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Safaris Unlimited, LLC v. Jones

Supreme Court of Idaho

June 29, 2018

SAFARIS UNLIMITED, LLC, a Georgia limited liability company, Plaintiff-Respondent-Cross Appellant,
v.
MIKE VON JONES, Defendant-Appellant-Cross Respondent.

          Appeal from the District Court of the Fifth Judicial District, State of Idaho, Twin Falls County. Hon. Randy J. Stoker, District Judge.

         District court decision following jury trial, affirmed in part, vacated in part and remanded.

          Williams, Meservy & Lothspeich, LLP, Jerome, for appellant. Theodore R. Larsen argued.

          Worst, Fitzgerald & Stover, PLLC, Twin Falls, for respondent. David W. Gadd argued.

          BURDICK, CHIEF JUSTICE.

         This appeal comes from the Twin Falls County district court. In January 2017, a jury in that court found that an enforceable contract bound Mike Von Jones to pay Safaris Unlimited, LLC, (Safaris) $26, 040 for a 2012 big game hunt Jones went on in Zimbabwe, Africa (2012 hunt). After the jury's verdict, Safaris was awarded attorney fees plus interest on the judgment, bringing the judgment against Jones to $122, 984.82. Safaris obtained a writ of execution in June 2017 and attended the sheriff sale as the only bidder. At the sale, Safaris purchased a pending lawsuit arising from Jones's business venture by making a $2, 500 credit bid. Jones was later successful in moving to vacate the sale.

         Jones appeals three issues from the jury trial: (1) the admission of a handwriting exemplar; (2) certain statements made by the district court concerning the handwriting exemplar; and (3) a jury instruction on agency law. Safaris cross appeals the district court's decision to vacate the sheriff sale. For the reasons below, we affirm in part, vacate in part, and remand.

         I. FACTUAL AND PROCEDURAL BACKGROUND

         This case comes to this Court on appeal for the second time. In July 2015, we reversed the district court's order granting summary judgment to Safaris after concluding triable issues of fact surrounded whether an enforceable contract bound Jones to pay Safaris for the 2012 hunt. Safaris Unlimited, LLC v. Von Jones (Safaris I), 158 Idaho 846, 850-51, 353 P.3d 108, 1084-85 (2015). In seeking to establish the existence of an enforceable contract, Safaris pointed to an invoice for the 2012 hunt that Jones purportedly signed, but this Court rejected that argument. Id. As we explained in Safaris I, "the purported signature of Jones at the bottom of an invoice is not sufficient to show any kind of contract between Jones and Safaris Unlimited for the 2012 hunt." Id. at 851, 353 P.3d at 1085.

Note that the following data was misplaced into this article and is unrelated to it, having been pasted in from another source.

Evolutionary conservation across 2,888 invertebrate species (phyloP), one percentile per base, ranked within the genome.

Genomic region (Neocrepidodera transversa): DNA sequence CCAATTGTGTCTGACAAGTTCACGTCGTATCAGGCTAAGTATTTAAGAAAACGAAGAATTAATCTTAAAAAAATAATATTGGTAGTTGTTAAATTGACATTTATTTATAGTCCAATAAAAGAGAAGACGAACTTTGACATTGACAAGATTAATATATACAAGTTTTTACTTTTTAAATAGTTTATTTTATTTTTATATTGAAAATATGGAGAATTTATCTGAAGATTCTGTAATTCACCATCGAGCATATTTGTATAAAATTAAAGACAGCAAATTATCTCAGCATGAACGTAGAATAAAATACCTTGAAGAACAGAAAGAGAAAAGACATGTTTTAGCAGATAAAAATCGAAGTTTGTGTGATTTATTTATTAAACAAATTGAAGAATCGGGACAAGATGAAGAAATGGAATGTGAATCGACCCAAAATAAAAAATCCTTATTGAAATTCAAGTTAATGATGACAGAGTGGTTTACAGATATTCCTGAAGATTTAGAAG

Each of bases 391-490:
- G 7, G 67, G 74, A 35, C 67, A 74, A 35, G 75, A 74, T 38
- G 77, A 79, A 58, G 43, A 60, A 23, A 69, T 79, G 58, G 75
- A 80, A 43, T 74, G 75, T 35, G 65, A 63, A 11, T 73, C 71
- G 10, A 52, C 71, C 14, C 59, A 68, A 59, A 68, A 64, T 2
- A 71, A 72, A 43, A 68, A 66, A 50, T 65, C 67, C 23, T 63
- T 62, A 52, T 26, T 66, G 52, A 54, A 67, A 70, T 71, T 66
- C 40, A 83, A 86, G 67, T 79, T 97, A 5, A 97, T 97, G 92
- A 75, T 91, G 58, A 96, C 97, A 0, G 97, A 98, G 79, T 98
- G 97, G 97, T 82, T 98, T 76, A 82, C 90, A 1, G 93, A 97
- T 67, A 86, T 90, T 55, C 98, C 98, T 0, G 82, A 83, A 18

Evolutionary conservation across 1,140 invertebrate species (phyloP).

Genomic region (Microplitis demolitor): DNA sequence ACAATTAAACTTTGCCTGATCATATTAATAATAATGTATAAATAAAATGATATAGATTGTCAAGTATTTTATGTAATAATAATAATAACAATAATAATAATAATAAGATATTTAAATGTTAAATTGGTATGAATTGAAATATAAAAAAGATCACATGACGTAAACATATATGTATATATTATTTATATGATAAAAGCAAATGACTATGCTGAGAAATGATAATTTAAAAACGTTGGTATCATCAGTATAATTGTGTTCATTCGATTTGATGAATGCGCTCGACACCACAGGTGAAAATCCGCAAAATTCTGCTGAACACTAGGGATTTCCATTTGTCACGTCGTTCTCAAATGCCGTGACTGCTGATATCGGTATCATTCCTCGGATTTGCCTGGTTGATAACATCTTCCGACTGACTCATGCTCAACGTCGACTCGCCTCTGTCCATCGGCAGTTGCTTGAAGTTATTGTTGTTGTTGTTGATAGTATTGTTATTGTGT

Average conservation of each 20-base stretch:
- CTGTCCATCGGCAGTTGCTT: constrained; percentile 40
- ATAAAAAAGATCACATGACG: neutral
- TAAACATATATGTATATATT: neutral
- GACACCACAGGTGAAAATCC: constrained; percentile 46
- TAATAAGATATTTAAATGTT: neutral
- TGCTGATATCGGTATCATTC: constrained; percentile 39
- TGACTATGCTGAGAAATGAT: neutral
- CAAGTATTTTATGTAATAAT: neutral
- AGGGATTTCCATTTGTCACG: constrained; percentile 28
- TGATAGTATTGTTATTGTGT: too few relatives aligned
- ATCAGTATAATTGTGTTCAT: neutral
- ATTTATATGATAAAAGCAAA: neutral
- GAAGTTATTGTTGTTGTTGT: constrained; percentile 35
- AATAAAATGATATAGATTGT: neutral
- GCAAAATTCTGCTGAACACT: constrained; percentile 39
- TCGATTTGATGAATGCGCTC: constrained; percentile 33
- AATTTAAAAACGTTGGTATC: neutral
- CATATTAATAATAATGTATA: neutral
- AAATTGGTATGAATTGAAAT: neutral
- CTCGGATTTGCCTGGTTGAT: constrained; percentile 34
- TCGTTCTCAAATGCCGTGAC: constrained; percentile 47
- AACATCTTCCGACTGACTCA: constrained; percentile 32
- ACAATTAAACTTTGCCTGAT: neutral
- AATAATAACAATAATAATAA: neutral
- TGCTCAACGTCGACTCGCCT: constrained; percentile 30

On remand, a three-day jury trial was held in January 2017. Safaris called three witnesses. Jones testified as the only witness in his defense. Jones testified, as relevant here, that a hunting application and an invoice for the 2012 hunt did not contain his authentic signature. Jones's testimony contradicted the testimony of Safaris's witnesses. As such, Safaris moved to admit a handwriting exemplar, exhibit 40, so as to allow the jury to determine whether the hunting application and invoice for the 2012 hunt contained Jones's authentic signature. Outside the jury's presence, Jones initially admitted exhibit 40 contained his authentic signature. But when later questioned in front of the jury about his signature on exhibit 40, he equivocated and hedged his testimony when Safaris's counsel began laying a foundation for its admission. Jones's equivocation prompted the district court to intervene by instructing Jones to give a "yes-or-no answer" to whether exhibit 40 contained his authentic signature. Jones eventually confirmed that exhibit 40 contained his authentic signature, and it was admitted into evidence.

         After the district court charged the jury, the jury deliberated for approximately 81 minutes before reaching a unanimous verdict in Safaris's favor. The jury found that an enforceable contract existed between Jones and Safaris to bind Jones to pay Safaris $26, 040 for the 2012 hunt. The district court thus entered judgment in Safaris's favor on January 17, 2017, and later amended that judgment by awarding Safaris interest and attorney fees on April 17, 2017. Under the amended judgment, Safaris was awarded $122, 984.82.

         By June 2017, Safaris had collected $287.01 on the judgment against Jones. Safaris petitioned for and obtained a writ of execution. The writ of execution, issued on June 2, 2017, reads in relevant part:

NOW, THEREFORE, you, the Sheriff, are hereby required to satisfy said Judgment, including accrued interest, out of the personal and real property of Mike Von Jones, including,